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The Racial and Artistic Tension of Henry Ossawa Tanner

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            In 1913 American painter Henry Ossawa Tanner, best known then and today as a “religious” painter, finished the oil on canvas “Fishermen at Sea”. The intense and captivating painting is considered by critic Will South as “one of Tanner’s boldest works and one of his most mysterious” (South 5). The viewer sees the small fishing sloop from above and to the rear; the vessel lies in the hollow between dark swells as an angry white-cap wave seems to swallow the bow. It is an incredible “scene of danger and risk, it is itself a design of dynamic instability” (South 5). As with most paintings a variety of interpretations have been assigned. However, few who knew the man would hesitate to agree it “may be a metaphor for the artist’s life—a self-portrait—that summarizes survival despite prevailing contrary forces” (South 6). Tanner is representative of the great American artists who found it necessary to leave the repression facing them in America. Once in France, Tanner soon gained critical acclaim here and abroad. It can be argued ironically that the racial strife and bigotry he endured was in fact a significant contribution to his success.

            Henry Tanner was born in 1859 and began studying art in 1879. In 1891 he relocated to Paris; by 1894 he earned critical acclaim with his oil on canvas “The Banjo Lesson”. Later works, including his 1896 “The Resurrection of Jesus” and the 1899 “Nicodemus Visiting Jesus” firmly established his master status. According to art critic Alan Braddock, “it was only in the European art world and in biblical subject matter that Tanner found what he called ‘a perfect race democracy’” (Braddock 1).

            Tanner had been subjected to incredible cruelty in America. When he was a student at the Pennsylvania Academy of Fine Arts “one night his easel was carried out into the middle of Broad Street and, though not painfully crucified, he was firmly tied to it and left there” (South 2).   He was well aware “that the real danger confronting him was American racism, which continued to categorize him—and now potentially his son—as second-class citizens” (Braddock 16). In Europe, particularly his home in France, Tanner stated “no one regards me curiously. I am simply ‘M. Tanner, an American artist’. … Questions of race or color are not considered—a man’s professional skill and social qualities are fairly and ungrudgingly recognized” (Braddock 9).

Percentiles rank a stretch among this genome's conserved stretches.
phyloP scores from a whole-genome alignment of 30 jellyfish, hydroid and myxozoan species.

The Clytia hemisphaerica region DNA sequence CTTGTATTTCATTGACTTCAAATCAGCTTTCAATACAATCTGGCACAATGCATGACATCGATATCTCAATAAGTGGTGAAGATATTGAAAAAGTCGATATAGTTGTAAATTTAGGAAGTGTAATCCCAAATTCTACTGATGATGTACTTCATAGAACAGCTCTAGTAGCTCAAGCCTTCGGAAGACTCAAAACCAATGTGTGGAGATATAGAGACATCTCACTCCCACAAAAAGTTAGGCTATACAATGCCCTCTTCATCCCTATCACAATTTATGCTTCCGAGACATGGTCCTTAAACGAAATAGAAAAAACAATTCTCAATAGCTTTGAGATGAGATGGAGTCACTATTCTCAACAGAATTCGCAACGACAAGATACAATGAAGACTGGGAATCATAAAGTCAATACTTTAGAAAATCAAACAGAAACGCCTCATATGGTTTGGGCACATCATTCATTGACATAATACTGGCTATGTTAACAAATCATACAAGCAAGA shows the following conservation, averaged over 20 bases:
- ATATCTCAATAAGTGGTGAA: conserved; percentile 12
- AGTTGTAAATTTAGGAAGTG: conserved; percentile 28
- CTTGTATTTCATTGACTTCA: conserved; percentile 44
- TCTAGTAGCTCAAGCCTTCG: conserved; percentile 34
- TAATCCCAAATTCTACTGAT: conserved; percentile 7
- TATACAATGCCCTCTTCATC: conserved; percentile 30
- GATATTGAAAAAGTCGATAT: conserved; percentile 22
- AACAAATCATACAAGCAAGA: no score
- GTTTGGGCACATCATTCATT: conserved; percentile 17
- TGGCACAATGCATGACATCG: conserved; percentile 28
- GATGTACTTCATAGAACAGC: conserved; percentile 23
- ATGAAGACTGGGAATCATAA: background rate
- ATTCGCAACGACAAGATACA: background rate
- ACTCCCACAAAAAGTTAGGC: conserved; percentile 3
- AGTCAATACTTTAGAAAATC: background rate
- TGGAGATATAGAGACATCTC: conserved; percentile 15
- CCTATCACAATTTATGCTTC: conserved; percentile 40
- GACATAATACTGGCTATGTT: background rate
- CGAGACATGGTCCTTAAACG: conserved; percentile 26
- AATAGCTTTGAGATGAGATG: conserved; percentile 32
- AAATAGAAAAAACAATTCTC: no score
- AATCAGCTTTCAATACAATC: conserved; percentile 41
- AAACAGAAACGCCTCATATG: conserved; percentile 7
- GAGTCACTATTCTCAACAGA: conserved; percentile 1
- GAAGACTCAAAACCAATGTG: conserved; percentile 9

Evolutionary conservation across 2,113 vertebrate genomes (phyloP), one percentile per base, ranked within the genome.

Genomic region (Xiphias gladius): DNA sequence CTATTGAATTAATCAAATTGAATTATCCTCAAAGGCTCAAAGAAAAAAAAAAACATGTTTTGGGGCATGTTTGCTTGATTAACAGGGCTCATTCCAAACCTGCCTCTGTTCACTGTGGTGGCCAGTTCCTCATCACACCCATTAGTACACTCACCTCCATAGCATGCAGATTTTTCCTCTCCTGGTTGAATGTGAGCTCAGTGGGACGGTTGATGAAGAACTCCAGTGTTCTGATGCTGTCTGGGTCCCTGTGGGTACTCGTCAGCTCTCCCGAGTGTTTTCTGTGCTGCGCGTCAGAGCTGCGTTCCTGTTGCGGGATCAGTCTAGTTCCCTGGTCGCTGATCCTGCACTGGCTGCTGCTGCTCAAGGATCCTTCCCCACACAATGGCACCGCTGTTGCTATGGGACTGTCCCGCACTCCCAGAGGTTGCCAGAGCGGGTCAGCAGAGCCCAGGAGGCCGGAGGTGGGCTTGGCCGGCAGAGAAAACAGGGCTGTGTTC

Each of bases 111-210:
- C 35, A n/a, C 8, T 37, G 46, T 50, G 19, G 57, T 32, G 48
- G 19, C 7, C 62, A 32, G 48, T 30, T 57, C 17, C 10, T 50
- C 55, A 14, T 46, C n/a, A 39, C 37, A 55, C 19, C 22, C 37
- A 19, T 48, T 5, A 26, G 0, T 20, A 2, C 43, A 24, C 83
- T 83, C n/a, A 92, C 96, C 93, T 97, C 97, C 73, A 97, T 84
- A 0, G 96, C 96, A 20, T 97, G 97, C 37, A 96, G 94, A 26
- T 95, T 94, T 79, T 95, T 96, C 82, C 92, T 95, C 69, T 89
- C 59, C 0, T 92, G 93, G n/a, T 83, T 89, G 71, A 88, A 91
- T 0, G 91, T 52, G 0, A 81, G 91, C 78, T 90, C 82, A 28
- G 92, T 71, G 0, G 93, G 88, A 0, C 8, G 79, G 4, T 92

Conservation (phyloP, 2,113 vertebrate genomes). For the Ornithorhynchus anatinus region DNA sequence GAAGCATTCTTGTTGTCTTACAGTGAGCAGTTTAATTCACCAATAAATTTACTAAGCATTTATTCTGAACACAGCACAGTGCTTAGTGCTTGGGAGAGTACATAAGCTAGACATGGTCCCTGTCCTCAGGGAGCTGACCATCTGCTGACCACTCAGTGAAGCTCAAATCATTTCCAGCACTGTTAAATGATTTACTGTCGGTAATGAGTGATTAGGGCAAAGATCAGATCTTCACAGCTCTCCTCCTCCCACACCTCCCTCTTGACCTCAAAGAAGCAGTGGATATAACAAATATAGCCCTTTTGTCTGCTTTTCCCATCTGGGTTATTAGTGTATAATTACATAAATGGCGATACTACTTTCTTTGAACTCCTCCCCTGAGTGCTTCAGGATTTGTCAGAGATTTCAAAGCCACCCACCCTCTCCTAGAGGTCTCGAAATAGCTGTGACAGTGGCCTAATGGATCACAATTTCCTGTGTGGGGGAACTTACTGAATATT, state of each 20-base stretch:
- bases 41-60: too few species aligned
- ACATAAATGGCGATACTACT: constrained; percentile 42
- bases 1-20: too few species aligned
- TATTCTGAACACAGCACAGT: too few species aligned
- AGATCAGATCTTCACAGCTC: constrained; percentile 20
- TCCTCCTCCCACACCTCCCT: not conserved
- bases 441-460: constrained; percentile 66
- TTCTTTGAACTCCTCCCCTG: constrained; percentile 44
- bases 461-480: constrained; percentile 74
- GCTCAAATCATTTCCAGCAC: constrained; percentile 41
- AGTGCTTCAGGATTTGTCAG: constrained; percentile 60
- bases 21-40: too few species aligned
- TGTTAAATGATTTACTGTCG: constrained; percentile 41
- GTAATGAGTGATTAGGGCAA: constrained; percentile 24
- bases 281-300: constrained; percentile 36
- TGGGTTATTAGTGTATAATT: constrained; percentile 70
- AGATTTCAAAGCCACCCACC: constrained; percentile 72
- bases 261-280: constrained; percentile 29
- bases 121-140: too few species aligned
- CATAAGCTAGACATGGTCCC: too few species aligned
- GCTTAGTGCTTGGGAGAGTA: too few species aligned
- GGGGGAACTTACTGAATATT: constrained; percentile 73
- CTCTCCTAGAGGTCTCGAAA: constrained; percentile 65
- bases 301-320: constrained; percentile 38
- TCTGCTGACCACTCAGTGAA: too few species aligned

Ironically, race was not an issue for Tanner in any sense. When a reviewer had sympathized for what she believed he faced as a “Negro artist” Tanner had a very wise response: “(n)ow I am a Negro? Does not the ¾ of English blood in my veins…count for anything? Does the ¼ or 1/8 of ‘pure’ Negro blood in my veins count for all?” (Braddock 10). He makes it clear he believes neither “percentage” accounts for his talent. Obviously it was the racist American perspective of his “blood” that caused his exile, under which his talent reached its incredible full potential—and only then was his talent recognized and acknowledged in America. Tanner is emblematic of the timeless adage of success in the face of adversity. His life story, so much like “Fishermen at Sea”, will forever be an example to anyone subjected to class hatred or bigotry. Tanner has proved that sometimes the player must leave an unequal playing field and seek victory on a level field of his own choosing—and thus win the game at home as well as abroad.

References

Braddock, Alan C. “Painting the World’s Christ: Tanner, Hybridity, and the Blood of the

Holy Land.” Nineteenth Century Art Worldwide. Volume 3, Issue 2, Autumn 2004. http://www.19thc-artworldwide.org/autumn_04/articles/brad.shtml.

South, Will. “Henry Ossawa Tanner: Painter of the Spirit.” The University of North

            Carolina at Greensboro Weatherspoon Art Museum, 2006.

            http://weatherspoon.encg.edu

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